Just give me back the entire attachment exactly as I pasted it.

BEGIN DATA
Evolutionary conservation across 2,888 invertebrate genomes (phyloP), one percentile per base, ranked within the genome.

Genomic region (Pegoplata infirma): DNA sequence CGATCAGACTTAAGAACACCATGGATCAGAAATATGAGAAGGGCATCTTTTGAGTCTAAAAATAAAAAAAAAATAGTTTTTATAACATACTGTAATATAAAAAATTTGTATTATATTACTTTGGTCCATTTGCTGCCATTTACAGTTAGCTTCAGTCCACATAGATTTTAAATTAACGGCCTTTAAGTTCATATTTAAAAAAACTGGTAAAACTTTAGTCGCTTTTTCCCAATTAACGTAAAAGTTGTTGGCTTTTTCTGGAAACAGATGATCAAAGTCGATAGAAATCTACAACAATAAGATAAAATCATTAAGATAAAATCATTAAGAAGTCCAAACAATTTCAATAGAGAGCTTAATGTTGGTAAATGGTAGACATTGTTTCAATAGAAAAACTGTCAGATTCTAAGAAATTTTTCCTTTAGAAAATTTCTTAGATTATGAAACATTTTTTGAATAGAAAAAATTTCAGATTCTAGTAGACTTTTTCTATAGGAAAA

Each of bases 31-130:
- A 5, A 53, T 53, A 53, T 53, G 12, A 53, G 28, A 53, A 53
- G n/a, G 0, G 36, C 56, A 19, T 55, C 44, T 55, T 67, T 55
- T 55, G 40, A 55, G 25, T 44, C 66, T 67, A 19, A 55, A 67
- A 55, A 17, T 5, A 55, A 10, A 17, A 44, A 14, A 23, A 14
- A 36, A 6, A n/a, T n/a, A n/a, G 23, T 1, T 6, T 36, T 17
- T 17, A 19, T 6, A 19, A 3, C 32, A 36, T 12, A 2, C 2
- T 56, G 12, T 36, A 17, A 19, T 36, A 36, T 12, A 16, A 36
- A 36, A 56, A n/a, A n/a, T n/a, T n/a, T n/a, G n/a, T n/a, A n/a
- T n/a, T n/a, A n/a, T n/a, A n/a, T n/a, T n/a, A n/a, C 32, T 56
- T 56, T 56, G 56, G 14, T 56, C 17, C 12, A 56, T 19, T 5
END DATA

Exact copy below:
Evolutionary conservation across 2,888 invertebrate genomes (phyloP), one percentile per base, ranked within the genome.

Genomic region (Pegoplata infirma): DNA sequence CGATCAGACTTAAGAACACCATGGATCAGAAATATGAGAAGGGCATCTTTTGAGTCTAAAAATAAAAAAAAAATAGTTTTTATAACATACTGTAATATAAAAAATTTGTATTATATTACTTTGGTCCATTTGCTGCCATTTACAGTTAGCTTCAGTCCACATAGATTTTAAATTAACGGCCTTTAAGTTCATATTTAAAAAAACTGGTAAAACTTTAGTCGCTTTTTCCCAATTAACGTAAAAGTTGTTGGCTTTTTCTGGAAACAGATGATCAAAGTCGATAGAAATCTACAACAATAAGATAAAATCATTAAGATAAAATCATTAAGAAGTCCAAACAATTTCAATAGAGAGCTTAATGTTGGTAAATGGTAGACATTGTTTCAATAGAAAAACTGTCAGATTCTAAGAAATTTTTCCTTTAGAAAATTTCTTAGATTATGAAACATTTTTTGAATAGAAAAAATTTCAGATTCTAGTAGACTTTTTCTATAGGAAAA

Each of bases 31-130:
- A 5, A 53, T 53, A 53, T 53, G 12, A 53, G 28, A 53, A 53
- G n/a, G 0, G 36, C 56, A 19, T 55, C 44, T 55, T 67, T 55
- T 55, G 40, A 55, G 25, T 44, C 66, T 67, A 19, A 55, A 67
- A 55, A 17, T 5, A 55, A 10, A 17, A 44, A 14, A 23, A 14
- A 36, A 6, A n/a, T n/a, A n/a, G 23, T 1, T 6, T 36, T 17
- T 17, A 19, T 6, A 19, A 3, C 32, A 36, T 12, A 2, C 2
- T 56, G 12, T 36, A 17, A 19, T 36, A 36, T 12, A 16, A 36
- A 36, A 56, A n/a, A n/a, T n/a, T n/a, T n/a, G n/a, T n/a, A n/a
- T n/a, T n/a, A n/a, T n/a, A n/a, T n/a, T n/a, A n/a, C 32, T 56
- T 56, T 56, G 56, G 14, T 56, C 17, C 12, A 56, T 19, T 5